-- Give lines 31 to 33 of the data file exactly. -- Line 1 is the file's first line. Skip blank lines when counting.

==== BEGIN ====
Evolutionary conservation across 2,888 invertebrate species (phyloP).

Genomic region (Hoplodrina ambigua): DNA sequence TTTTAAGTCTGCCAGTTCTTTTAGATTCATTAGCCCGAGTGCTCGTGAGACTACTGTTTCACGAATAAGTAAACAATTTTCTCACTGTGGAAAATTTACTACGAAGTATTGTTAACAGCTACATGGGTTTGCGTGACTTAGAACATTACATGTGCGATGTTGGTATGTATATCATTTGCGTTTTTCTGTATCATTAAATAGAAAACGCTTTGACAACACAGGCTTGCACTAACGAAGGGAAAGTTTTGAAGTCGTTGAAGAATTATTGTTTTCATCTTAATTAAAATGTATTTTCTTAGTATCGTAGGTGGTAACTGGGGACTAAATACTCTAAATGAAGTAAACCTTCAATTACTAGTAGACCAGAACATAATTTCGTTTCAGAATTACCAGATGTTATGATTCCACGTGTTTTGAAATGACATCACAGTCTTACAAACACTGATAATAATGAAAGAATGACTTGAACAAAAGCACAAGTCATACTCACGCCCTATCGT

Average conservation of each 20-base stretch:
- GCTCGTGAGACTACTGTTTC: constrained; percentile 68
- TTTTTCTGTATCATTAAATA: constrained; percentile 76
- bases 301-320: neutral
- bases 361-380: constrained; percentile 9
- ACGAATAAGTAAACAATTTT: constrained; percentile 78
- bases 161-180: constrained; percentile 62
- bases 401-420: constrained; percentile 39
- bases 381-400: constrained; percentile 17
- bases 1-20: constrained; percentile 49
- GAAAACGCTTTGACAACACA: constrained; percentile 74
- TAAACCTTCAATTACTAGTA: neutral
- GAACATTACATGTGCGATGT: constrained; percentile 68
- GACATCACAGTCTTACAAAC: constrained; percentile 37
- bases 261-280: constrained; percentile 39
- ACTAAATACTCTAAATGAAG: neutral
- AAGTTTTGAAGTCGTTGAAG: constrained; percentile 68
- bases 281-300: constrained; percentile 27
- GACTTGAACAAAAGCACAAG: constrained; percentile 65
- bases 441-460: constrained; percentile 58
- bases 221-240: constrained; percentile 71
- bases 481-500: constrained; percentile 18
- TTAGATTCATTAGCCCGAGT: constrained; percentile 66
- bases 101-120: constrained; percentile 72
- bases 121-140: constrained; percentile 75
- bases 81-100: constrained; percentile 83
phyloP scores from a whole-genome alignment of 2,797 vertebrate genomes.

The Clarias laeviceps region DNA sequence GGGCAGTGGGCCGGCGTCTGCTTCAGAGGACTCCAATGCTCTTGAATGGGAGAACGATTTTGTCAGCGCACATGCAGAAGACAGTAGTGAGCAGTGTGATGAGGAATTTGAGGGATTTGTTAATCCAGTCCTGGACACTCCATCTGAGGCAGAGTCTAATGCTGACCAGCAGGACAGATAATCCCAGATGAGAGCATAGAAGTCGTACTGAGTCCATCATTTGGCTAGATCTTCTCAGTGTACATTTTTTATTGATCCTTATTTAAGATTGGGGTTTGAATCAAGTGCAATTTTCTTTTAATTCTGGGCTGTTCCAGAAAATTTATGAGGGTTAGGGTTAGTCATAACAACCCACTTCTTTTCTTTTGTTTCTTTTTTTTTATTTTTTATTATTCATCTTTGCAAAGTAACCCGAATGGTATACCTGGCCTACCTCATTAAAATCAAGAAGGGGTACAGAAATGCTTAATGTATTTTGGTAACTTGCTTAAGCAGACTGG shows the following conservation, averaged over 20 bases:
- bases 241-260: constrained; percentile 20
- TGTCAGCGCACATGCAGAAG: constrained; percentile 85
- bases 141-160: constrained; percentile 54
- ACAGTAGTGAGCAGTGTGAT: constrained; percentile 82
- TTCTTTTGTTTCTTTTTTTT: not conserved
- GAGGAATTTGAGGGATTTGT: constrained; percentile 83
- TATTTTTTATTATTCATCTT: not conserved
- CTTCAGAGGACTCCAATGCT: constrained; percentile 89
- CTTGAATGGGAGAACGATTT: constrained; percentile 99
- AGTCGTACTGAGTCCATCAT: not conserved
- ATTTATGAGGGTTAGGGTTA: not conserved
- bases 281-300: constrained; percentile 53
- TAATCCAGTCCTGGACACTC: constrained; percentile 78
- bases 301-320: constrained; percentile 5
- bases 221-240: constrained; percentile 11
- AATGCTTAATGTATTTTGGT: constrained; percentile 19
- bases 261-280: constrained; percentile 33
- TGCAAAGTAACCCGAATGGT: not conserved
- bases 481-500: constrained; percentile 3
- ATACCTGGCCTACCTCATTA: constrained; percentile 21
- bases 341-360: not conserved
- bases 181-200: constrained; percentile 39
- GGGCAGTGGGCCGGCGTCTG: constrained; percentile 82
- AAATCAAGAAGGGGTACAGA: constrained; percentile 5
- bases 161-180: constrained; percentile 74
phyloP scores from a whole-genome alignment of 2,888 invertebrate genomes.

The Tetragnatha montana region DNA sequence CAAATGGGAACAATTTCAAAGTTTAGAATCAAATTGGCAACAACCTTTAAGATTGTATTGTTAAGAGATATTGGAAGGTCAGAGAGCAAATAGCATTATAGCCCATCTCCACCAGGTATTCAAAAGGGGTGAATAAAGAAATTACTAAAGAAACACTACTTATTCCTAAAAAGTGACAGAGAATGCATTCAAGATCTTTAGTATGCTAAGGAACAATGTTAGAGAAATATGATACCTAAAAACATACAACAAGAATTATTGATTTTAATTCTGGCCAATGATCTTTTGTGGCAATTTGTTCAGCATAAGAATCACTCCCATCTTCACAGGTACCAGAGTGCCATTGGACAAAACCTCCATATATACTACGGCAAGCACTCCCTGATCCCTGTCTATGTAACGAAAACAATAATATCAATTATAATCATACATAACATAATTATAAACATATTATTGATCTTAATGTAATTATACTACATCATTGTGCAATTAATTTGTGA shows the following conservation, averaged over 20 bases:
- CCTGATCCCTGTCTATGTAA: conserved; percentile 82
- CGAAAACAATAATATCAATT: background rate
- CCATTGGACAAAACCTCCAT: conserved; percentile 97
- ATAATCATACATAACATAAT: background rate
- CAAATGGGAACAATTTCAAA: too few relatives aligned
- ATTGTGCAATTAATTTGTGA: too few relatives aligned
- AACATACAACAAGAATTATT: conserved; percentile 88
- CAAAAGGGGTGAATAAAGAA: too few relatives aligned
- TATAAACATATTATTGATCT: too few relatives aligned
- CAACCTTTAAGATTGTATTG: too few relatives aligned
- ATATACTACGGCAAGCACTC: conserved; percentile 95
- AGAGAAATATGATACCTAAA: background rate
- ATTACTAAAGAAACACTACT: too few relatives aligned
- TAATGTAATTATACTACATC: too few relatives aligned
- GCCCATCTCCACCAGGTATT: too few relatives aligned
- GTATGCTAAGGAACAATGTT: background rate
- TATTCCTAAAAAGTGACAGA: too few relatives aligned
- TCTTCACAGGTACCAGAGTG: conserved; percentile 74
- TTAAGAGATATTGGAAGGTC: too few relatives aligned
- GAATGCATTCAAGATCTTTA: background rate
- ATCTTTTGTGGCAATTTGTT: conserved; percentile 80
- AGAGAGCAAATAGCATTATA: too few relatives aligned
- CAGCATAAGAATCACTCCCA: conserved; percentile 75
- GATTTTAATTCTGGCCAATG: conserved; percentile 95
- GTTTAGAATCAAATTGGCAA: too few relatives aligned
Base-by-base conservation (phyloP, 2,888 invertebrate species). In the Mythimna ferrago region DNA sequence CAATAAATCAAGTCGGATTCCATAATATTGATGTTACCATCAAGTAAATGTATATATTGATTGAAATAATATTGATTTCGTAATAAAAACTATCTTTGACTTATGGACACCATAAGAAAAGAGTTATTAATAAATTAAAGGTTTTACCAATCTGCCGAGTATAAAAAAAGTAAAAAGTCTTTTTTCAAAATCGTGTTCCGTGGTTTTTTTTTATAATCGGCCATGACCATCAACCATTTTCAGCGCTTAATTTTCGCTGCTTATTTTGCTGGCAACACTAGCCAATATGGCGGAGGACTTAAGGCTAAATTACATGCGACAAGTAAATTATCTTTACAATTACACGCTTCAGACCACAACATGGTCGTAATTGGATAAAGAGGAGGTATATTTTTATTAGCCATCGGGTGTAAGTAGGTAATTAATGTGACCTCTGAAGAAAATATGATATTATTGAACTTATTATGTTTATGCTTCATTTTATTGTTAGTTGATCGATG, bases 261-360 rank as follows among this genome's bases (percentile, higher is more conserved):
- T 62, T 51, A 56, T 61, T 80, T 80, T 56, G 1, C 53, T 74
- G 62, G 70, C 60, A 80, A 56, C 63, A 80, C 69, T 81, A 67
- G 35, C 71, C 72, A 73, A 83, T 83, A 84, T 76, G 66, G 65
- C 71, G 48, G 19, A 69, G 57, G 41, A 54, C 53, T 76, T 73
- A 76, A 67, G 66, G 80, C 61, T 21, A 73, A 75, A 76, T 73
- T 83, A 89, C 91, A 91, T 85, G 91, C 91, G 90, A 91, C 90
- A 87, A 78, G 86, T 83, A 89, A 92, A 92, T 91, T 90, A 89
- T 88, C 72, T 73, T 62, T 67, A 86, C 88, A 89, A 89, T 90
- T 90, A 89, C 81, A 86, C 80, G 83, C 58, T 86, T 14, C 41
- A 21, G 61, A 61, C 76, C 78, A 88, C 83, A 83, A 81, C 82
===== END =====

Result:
- bases 241-260: constrained; percentile 20
- TGTCAGCGCACATGCAGAAG: constrained; percentile 85
- bases 141-160: constrained; percentile 54